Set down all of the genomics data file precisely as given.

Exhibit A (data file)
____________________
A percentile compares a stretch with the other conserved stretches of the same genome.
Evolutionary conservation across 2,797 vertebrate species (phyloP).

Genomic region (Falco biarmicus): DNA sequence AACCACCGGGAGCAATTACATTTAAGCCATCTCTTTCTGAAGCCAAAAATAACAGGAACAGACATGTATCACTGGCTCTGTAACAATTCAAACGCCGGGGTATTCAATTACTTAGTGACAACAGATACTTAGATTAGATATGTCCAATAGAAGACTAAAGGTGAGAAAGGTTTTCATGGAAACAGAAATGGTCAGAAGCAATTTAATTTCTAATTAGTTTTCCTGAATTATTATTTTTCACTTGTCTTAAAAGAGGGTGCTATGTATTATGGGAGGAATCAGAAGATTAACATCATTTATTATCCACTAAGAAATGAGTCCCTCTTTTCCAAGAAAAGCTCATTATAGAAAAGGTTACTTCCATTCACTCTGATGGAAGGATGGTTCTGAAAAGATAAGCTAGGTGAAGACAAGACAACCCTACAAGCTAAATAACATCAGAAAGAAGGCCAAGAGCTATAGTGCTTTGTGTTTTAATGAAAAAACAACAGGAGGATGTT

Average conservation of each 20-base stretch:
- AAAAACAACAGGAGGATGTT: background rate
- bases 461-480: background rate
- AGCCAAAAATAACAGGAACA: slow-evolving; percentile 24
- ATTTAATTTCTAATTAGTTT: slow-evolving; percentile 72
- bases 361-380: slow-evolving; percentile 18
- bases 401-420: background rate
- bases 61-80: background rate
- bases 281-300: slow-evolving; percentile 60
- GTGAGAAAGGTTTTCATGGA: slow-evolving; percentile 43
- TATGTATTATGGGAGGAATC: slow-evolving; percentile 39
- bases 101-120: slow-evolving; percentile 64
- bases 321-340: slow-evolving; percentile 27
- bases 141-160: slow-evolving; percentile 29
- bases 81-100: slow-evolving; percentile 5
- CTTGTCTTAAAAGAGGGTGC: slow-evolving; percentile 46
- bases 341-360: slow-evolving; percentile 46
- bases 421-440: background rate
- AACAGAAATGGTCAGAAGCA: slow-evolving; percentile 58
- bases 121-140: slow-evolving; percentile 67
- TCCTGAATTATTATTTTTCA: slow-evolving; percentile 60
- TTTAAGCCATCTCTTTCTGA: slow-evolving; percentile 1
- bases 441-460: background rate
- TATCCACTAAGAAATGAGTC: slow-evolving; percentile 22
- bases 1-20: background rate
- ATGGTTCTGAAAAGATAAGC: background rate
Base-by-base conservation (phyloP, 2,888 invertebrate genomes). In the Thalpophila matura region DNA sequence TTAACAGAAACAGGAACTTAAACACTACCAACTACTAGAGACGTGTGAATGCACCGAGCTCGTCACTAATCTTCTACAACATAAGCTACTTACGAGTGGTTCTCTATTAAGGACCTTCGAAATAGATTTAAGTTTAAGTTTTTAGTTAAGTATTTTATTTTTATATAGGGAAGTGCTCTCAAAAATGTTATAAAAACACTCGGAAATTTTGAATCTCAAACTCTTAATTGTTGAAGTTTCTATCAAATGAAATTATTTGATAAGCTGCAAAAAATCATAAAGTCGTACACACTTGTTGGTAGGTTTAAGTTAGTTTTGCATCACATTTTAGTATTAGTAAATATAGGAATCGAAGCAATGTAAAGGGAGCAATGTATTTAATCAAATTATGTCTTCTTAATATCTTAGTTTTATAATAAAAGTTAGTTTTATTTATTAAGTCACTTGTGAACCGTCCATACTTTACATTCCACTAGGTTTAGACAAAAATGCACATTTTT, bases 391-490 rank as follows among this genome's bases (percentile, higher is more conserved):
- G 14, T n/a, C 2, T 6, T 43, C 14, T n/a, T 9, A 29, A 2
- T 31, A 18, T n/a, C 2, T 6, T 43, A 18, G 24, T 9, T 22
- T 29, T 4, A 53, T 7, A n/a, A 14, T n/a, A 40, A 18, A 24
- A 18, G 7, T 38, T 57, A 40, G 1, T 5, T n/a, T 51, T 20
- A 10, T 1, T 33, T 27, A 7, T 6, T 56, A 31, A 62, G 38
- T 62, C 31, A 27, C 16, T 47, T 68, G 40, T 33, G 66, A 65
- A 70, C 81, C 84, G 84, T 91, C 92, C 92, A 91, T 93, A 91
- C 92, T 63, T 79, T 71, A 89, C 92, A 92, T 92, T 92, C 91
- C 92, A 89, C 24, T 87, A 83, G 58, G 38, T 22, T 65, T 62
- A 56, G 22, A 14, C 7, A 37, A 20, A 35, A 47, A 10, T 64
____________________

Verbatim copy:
A percentile compares a stretch with the other conserved stretches of the same genome.
Evolutionary conservation across 2,797 vertebrate species (phyloP).

Genomic region (Falco biarmicus): DNA sequence AACCACCGGGAGCAATTACATTTAAGCCATCTCTTTCTGAAGCCAAAAATAACAGGAACAGACATGTATCACTGGCTCTGTAACAATTCAAACGCCGGGGTATTCAATTACTTAGTGACAACAGATACTTAGATTAGATATGTCCAATAGAAGACTAAAGGTGAGAAAGGTTTTCATGGAAACAGAAATGGTCAGAAGCAATTTAATTTCTAATTAGTTTTCCTGAATTATTATTTTTCACTTGTCTTAAAAGAGGGTGCTATGTATTATGGGAGGAATCAGAAGATTAACATCATTTATTATCCACTAAGAAATGAGTCCCTCTTTTCCAAGAAAAGCTCATTATAGAAAAGGTTACTTCCATTCACTCTGATGGAAGGATGGTTCTGAAAAGATAAGCTAGGTGAAGACAAGACAACCCTACAAGCTAAATAACATCAGAAAGAAGGCCAAGAGCTATAGTGCTTTGTGTTTTAATGAAAAAACAACAGGAGGATGTT

Average conservation of each 20-base stretch:
- AAAAACAACAGGAGGATGTT: background rate
- bases 461-480: background rate
- AGCCAAAAATAACAGGAACA: slow-evolving; percentile 24
- ATTTAATTTCTAATTAGTTT: slow-evolving; percentile 72
- bases 361-380: slow-evolving; percentile 18
- bases 401-420: background rate
- bases 61-80: background rate
- bases 281-300: slow-evolving; percentile 60
- GTGAGAAAGGTTTTCATGGA: slow-evolving; percentile 43
- TATGTATTATGGGAGGAATC: slow-evolving; percentile 39
- bases 101-120: slow-evolving; percentile 64
- bases 321-340: slow-evolving; percentile 27
- bases 141-160: slow-evolving; percentile 29
- bases 81-100: slow-evolving; percentile 5
- CTTGTCTTAAAAGAGGGTGC: slow-evolving; percentile 46
- bases 341-360: slow-evolving; percentile 46
- bases 421-440: background rate
- AACAGAAATGGTCAGAAGCA: slow-evolving; percentile 58
- bases 121-140: slow-evolving; percentile 67
- TCCTGAATTATTATTTTTCA: slow-evolving; percentile 60
- TTTAAGCCATCTCTTTCTGA: slow-evolving; percentile 1
- bases 441-460: background rate
- TATCCACTAAGAAATGAGTC: slow-evolving; percentile 22
- bases 1-20: background rate
- ATGGTTCTGAAAAGATAAGC: background rate
Base-by-base conservation (phyloP, 2,888 invertebrate genomes). In the Thalpophila matura region DNA sequence TTAACAGAAACAGGAACTTAAACACTACCAACTACTAGAGACGTGTGAATGCACCGAGCTCGTCACTAATCTTCTACAACATAAGCTACTTACGAGTGGTTCTCTATTAAGGACCTTCGAAATAGATTTAAGTTTAAGTTTTTAGTTAAGTATTTTATTTTTATATAGGGAAGTGCTCTCAAAAATGTTATAAAAACACTCGGAAATTTTGAATCTCAAACTCTTAATTGTTGAAGTTTCTATCAAATGAAATTATTTGATAAGCTGCAAAAAATCATAAAGTCGTACACACTTGTTGGTAGGTTTAAGTTAGTTTTGCATCACATTTTAGTATTAGTAAATATAGGAATCGAAGCAATGTAAAGGGAGCAATGTATTTAATCAAATTATGTCTTCTTAATATCTTAGTTTTATAATAAAAGTTAGTTTTATTTATTAAGTCACTTGTGAACCGTCCATACTTTACATTCCACTAGGTTTAGACAAAAATGCACATTTTT, bases 391-490 rank as follows among this genome's bases (percentile, higher is more conserved):
- G 14, T n/a, C 2, T 6, T 43, C 14, T n/a, T 9, A 29, A 2
- T 31, A 18, T n/a, C 2, T 6, T 43, A 18, G 24, T 9, T 22
- T 29, T 4, A 53, T 7, A n/a, A 14, T n/a, A 40, A 18, A 24
- A 18, G 7, T 38, T 57, A 40, G 1, T 5, T n/a, T 51, T 20
- A 10, T 1, T 33, T 27, A 7, T 6, T 56, A 31, A 62, G 38
- T 62, C 31, A 27, C 16, T 47, T 68, G 40, T 33, G 66, A 65
- A 70, C 81, C 84, G 84, T 91, C 92, C 92, A 91, T 93, A 91
- C 92, T 63, T 79, T 71, A 89, C 92, A 92, T 92, T 92, C 91
- C 92, A 89, C 24, T 87, A 83, G 58, G 38, T 22, T 65, T 62
- A 56, G 22, A 14, C 7, A 37, A 20, A 35, A 47, A 10, T 64